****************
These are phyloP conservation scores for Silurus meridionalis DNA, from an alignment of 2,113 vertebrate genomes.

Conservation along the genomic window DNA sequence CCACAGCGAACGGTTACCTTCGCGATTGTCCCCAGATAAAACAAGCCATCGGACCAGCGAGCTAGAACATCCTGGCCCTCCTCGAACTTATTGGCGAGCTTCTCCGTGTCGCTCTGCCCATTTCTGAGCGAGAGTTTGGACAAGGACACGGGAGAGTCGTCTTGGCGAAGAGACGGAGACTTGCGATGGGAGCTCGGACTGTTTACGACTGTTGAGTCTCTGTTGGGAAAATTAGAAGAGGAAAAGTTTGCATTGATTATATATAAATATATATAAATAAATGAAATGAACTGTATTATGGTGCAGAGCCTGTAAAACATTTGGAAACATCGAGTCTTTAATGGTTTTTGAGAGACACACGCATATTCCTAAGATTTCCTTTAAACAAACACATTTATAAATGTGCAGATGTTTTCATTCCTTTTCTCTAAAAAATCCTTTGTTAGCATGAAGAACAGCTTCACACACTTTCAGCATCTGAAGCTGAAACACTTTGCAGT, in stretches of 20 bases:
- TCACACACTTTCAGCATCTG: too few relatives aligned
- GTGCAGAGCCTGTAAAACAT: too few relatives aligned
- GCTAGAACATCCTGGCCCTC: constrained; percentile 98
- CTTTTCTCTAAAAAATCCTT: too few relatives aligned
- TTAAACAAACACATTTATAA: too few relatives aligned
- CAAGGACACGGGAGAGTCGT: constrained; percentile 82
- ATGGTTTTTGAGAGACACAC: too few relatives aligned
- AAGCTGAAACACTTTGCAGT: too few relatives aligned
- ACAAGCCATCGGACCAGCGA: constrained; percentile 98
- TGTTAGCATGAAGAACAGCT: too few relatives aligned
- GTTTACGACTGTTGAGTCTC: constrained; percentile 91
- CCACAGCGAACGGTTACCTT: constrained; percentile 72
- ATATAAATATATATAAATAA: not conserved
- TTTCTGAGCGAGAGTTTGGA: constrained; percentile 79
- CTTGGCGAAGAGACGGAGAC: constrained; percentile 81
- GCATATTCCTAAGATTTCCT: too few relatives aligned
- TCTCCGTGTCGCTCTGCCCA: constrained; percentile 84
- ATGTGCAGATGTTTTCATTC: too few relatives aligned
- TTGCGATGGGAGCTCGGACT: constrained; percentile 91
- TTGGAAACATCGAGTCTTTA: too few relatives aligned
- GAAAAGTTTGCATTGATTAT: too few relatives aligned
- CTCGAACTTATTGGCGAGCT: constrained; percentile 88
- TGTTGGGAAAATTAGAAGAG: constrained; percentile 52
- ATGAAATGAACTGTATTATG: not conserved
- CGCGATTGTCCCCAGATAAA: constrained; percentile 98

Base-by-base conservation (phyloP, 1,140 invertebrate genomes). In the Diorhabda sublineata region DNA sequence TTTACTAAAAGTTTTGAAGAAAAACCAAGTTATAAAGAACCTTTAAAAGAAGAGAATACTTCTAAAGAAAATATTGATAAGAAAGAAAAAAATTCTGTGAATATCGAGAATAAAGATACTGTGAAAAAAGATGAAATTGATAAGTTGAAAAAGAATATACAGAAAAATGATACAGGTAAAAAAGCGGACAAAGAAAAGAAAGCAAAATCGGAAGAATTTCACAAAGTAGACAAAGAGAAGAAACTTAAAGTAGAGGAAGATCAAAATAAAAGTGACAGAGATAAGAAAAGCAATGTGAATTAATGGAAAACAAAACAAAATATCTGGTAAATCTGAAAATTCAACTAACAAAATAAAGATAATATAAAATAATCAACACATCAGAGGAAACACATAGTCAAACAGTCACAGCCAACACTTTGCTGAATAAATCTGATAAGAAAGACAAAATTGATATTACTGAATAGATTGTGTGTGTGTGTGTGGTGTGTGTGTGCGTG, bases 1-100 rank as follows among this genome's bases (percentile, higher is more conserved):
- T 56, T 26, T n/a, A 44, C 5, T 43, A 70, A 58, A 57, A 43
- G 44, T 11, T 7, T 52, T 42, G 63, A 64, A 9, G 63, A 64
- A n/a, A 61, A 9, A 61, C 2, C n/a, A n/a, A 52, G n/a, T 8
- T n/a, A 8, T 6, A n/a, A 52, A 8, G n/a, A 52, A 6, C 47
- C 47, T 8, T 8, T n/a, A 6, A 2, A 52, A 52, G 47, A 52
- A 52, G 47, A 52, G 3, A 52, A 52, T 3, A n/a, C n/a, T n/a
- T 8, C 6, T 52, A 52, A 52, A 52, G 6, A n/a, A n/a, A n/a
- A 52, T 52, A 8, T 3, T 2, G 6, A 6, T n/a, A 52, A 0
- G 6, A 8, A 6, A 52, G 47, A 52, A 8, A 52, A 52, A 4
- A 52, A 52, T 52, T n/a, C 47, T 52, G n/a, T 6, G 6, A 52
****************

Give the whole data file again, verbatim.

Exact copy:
These are phyloP conservation scores for Silurus meridionalis DNA, from an alignment of 2,113 vertebrate genomes.

Conservation along the genomic window DNA sequence CCACAGCGAACGGTTACCTTCGCGATTGTCCCCAGATAAAACAAGCCATCGGACCAGCGAGCTAGAACATCCTGGCCCTCCTCGAACTTATTGGCGAGCTTCTCCGTGTCGCTCTGCCCATTTCTGAGCGAGAGTTTGGACAAGGACACGGGAGAGTCGTCTTGGCGAAGAGACGGAGACTTGCGATGGGAGCTCGGACTGTTTACGACTGTTGAGTCTCTGTTGGGAAAATTAGAAGAGGAAAAGTTTGCATTGATTATATATAAATATATATAAATAAATGAAATGAACTGTATTATGGTGCAGAGCCTGTAAAACATTTGGAAACATCGAGTCTTTAATGGTTTTTGAGAGACACACGCATATTCCTAAGATTTCCTTTAAACAAACACATTTATAAATGTGCAGATGTTTTCATTCCTTTTCTCTAAAAAATCCTTTGTTAGCATGAAGAACAGCTTCACACACTTTCAGCATCTGAAGCTGAAACACTTTGCAGT, in stretches of 20 bases:
- TCACACACTTTCAGCATCTG: too few relatives aligned
- GTGCAGAGCCTGTAAAACAT: too few relatives aligned
- GCTAGAACATCCTGGCCCTC: constrained; percentile 98
- CTTTTCTCTAAAAAATCCTT: too few relatives aligned
- TTAAACAAACACATTTATAA: too few relatives aligned
- CAAGGACACGGGAGAGTCGT: constrained; percentile 82
- ATGGTTTTTGAGAGACACAC: too few relatives aligned
- AAGCTGAAACACTTTGCAGT: too few relatives aligned
- ACAAGCCATCGGACCAGCGA: constrained; percentile 98
- TGTTAGCATGAAGAACAGCT: too few relatives aligned
- GTTTACGACTGTTGAGTCTC: constrained; percentile 91
- CCACAGCGAACGGTTACCTT: constrained; percentile 72
- ATATAAATATATATAAATAA: not conserved
- TTTCTGAGCGAGAGTTTGGA: constrained; percentile 79
- CTTGGCGAAGAGACGGAGAC: constrained; percentile 81
- GCATATTCCTAAGATTTCCT: too few relatives aligned
- TCTCCGTGTCGCTCTGCCCA: constrained; percentile 84
- ATGTGCAGATGTTTTCATTC: too few relatives aligned
- TTGCGATGGGAGCTCGGACT: constrained; percentile 91
- TTGGAAACATCGAGTCTTTA: too few relatives aligned
- GAAAAGTTTGCATTGATTAT: too few relatives aligned
- CTCGAACTTATTGGCGAGCT: constrained; percentile 88
- TGTTGGGAAAATTAGAAGAG: constrained; percentile 52
- ATGAAATGAACTGTATTATG: not conserved
- CGCGATTGTCCCCAGATAAA: constrained; percentile 98

Base-by-base conservation (phyloP, 1,140 invertebrate genomes). In the Diorhabda sublineata region DNA sequence TTTACTAAAAGTTTTGAAGAAAAACCAAGTTATAAAGAACCTTTAAAAGAAGAGAATACTTCTAAAGAAAATATTGATAAGAAAGAAAAAAATTCTGTGAATATCGAGAATAAAGATACTGTGAAAAAAGATGAAATTGATAAGTTGAAAAAGAATATACAGAAAAATGATACAGGTAAAAAAGCGGACAAAGAAAAGAAAGCAAAATCGGAAGAATTTCACAAAGTAGACAAAGAGAAGAAACTTAAAGTAGAGGAAGATCAAAATAAAAGTGACAGAGATAAGAAAAGCAATGTGAATTAATGGAAAACAAAACAAAATATCTGGTAAATCTGAAAATTCAACTAACAAAATAAAGATAATATAAAATAATCAACACATCAGAGGAAACACATAGTCAAACAGTCACAGCCAACACTTTGCTGAATAAATCTGATAAGAAAGACAAAATTGATATTACTGAATAGATTGTGTGTGTGTGTGTGGTGTGTGTGTGCGTG, bases 1-100 rank as follows among this genome's bases (percentile, higher is more conserved):
- T 56, T 26, T n/a, A 44, C 5, T 43, A 70, A 58, A 57, A 43
- G 44, T 11, T 7, T 52, T 42, G 63, A 64, A 9, G 63, A 64
- A n/a, A 61, A 9, A 61, C 2, C n/a, A n/a, A 52, G n/a, T 8
- T n/a, A 8, T 6, A n/a, A 52, A 8, G n/a, A 52, A 6, C 47
- C 47, T 8, T 8, T n/a, A 6, A 2, A 52, A 52, G 47, A 52
- A 52, G 47, A 52, G 3, A 52, A 52, T 3, A n/a, C n/a, T n/a
- T 8, C 6, T 52, A 52, A 52, A 52, G 6, A n/a, A n/a, A n/a
- A 52, T 52, A 8, T 3, T 2, G 6, A 6, T n/a, A 52, A 0
- G 6, A 8, A 6, A 52, G 47, A 52, A 8, A 52, A 52, A 4
- A 52, A 52, T 52, T n/a, C 47, T 52, G n/a, T 6, G 6, A 52